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  1. #11
    Suzie Place's Avatar
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    Manual use of Minolta Hi-Matic 9

    I just got a Minolta Hi-Matic 9. I would like to use it without batteries in manual mode. I plan to shoot full body shots in dim interior light. I have very little understanding of the lens barrel settings. Did I mention that I am a bad and inexperienced photographer? I don't understand where the calibrations begin or end, not to mention their meaning.

    All I want is to manually shoot full bodies in poor interior light. Later, I might want to shoot automobiles in sunlight, or beach shots.

    I love classic cameras! They make me feel like I'm in a James bond film from the 60's. Like "You Only Live Twice". All I need is a Datsun Fairlady and I'll be good to go!

    I also just bought a Minolta SRT 101, but I like the Hi-Matic 9 because it can be used manually.

  2. #12
    Ian Grant's Avatar
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    Welcome to APUG. You'll fid a lot of other "bad" and mad photographers here, some badder than others

    Post a few images once you've shot a few bodies please. . . . . .

    Ian
    Last edited by Ian Grant; 10-25-2008 at 01:12 PM. Click to view previous post history.

  3. #13
    Suzie Place's Avatar
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    Manual operation of Minolta Hi-Matic 9

    I would like to use my Minolta Hi-Matic 9 without batteries. I want to take full body portraits in poor interior light hand held.

    I don't know where to set the rings on the lens barrel. In fact, I don't really understand what the rings represent. Will it even be possible to take portraits in poor light: i.e., a couple of 60 watt light bulbs?

    The lens barrel is lose, but the shutter functions.

    I also have a Minolta SRT 101. Will it function without batteries?

    I've read the Rangefinder VS SLR argument. How does the debate relate to my specific need for close range portraits in low light?

    I'm in love with the Minolta Hi-Matic 9. But I'm not sure why. But long live classic cameras nevertheless!

  4. #14

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    Hey Suzie,that won't be possible. It uses what's called a programmed autoexposure.

    That means, depending on the film speed, the light meter selects from a preset range of shutter speeds and apertures.

    There is only one way to get around this, and I don't know if it's true with your camera. You sometimes can set the exposure dial to the flash symbol (usually a lightning bolt). That sets the shutter to 1/30 of a second. Then sometimes you choose the aperture you want.

    But that's not always an option with this genre of cameras (1970s rangefinders).

    Otherwise, you'll want yet another camera that allows you to select shutter speed and aperture. The Olympus 35 RC is one of these. And if you go a bit further back in time to the 1950s and 1960s, there probably are a hundred different models (or more) from which to choose.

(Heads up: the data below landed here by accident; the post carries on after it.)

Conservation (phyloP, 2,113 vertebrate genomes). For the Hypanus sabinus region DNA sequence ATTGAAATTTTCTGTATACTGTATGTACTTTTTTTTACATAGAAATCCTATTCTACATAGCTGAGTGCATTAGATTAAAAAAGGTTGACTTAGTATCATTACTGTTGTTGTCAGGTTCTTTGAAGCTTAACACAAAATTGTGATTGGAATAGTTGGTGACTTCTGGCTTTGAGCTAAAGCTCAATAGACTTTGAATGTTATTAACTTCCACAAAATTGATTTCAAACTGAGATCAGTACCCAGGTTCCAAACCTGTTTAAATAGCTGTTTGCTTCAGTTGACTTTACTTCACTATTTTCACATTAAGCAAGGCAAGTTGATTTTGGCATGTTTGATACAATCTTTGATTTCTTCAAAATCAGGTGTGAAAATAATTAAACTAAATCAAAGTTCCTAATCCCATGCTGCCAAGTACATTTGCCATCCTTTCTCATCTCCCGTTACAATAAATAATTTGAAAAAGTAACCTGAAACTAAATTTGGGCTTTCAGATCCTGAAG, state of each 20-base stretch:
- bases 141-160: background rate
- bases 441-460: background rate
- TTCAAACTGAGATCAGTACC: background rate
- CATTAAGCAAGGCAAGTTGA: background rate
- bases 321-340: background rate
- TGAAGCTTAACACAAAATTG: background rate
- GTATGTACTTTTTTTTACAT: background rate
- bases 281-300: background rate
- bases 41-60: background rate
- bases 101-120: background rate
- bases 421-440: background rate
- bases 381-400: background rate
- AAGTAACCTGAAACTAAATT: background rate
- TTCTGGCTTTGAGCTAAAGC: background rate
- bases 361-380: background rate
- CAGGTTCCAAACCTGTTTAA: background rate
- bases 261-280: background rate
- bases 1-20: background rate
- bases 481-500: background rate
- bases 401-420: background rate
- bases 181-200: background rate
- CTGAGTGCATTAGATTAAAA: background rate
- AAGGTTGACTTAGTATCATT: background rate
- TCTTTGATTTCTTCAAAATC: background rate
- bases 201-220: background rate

And that is how many of us end up with a lot of cameras -- more than we need.

  5. #15
    Chaplain Jeff's Avatar
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    ...
    I also have a Minolta SRT 101. Will it function without batteries?

    I've read the Rangefinder VS SLR argument. How does the debate relate to my specific need for close range portraits in low light?

    ...

    Hello,

    Yes, the 101 has a mechanical shutter and will work without batteries. You just won't have a light meter. If you don't know how to gage light - especially indoor low level light - I'd suggest you use the meter though.

    I may have missed it, but why don't you want to use a battery? If it's the issue of needing a mercury, you can use a modern battery and adjust the ASA dial to compensate, or buy one of the fancier alternatives instead.

    Regarding the 101's use in low light - depends on the lens. An SLR will not shoot as at slow a shutter speed as an RF typcially, but you can purchase a lens like the Rokkor 58mm, f/1.2 to use with it.

    Jeff M

  6. #16

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    Let me adjust this what I wrote previously:

    The meter selects from a preset, fixed combination of shutter speeds and apertures. Most of these cameras don't have speeds slower than 1/30 of a second.

    Sometimes, there is only one way to get manual exposure, and I don't know if it's true with your camera. Some cameras have a flash symbol (usually a lightning bolt). That sets the shutter to 1/30 of a second. Then sometimes you choose the aperture you want.

    Alternatively, some cameras have a "B" setting, which keeps the shutter open as long as you hold down the shutter release. You can then guess at exposure. Best used when the camera is on a tripod.

    Not all cameras offer both or either of these options.

  7. #17
    Suzie Place's Avatar
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    Manual Function of RF Minolta Hi-Matic 9 and SLR SRT 101

    I wanted to go battery-less because I assumed that for my specific need, it would be a simple matter to set the focus, diaphragm and shutter. Thus, there would be no great need for automatic features. I thought that light levels are fairly predictable for experienced photographers. Maybe I was presumptuous. Also, I do believe that the self-timer on the Hi-Matic 9 works only in manual mode.

    I must add that my needs have changed. I want to use the self-timer on a tripod for full length portraits in a well-lit room (seven or eight 60 watt bulbs) with good window light.

    I went to butkus.com and found out which ring is the shutter and which ring is the diaphragm. I assume that "diaphragm" means aperture? But I still don't know where the gauge numbers are set from---where they begin or end. For that matter, I don't really understand the settings on the focus ring. I see the lighting bolt on the diaphragm ring, but I don't know where to line it up.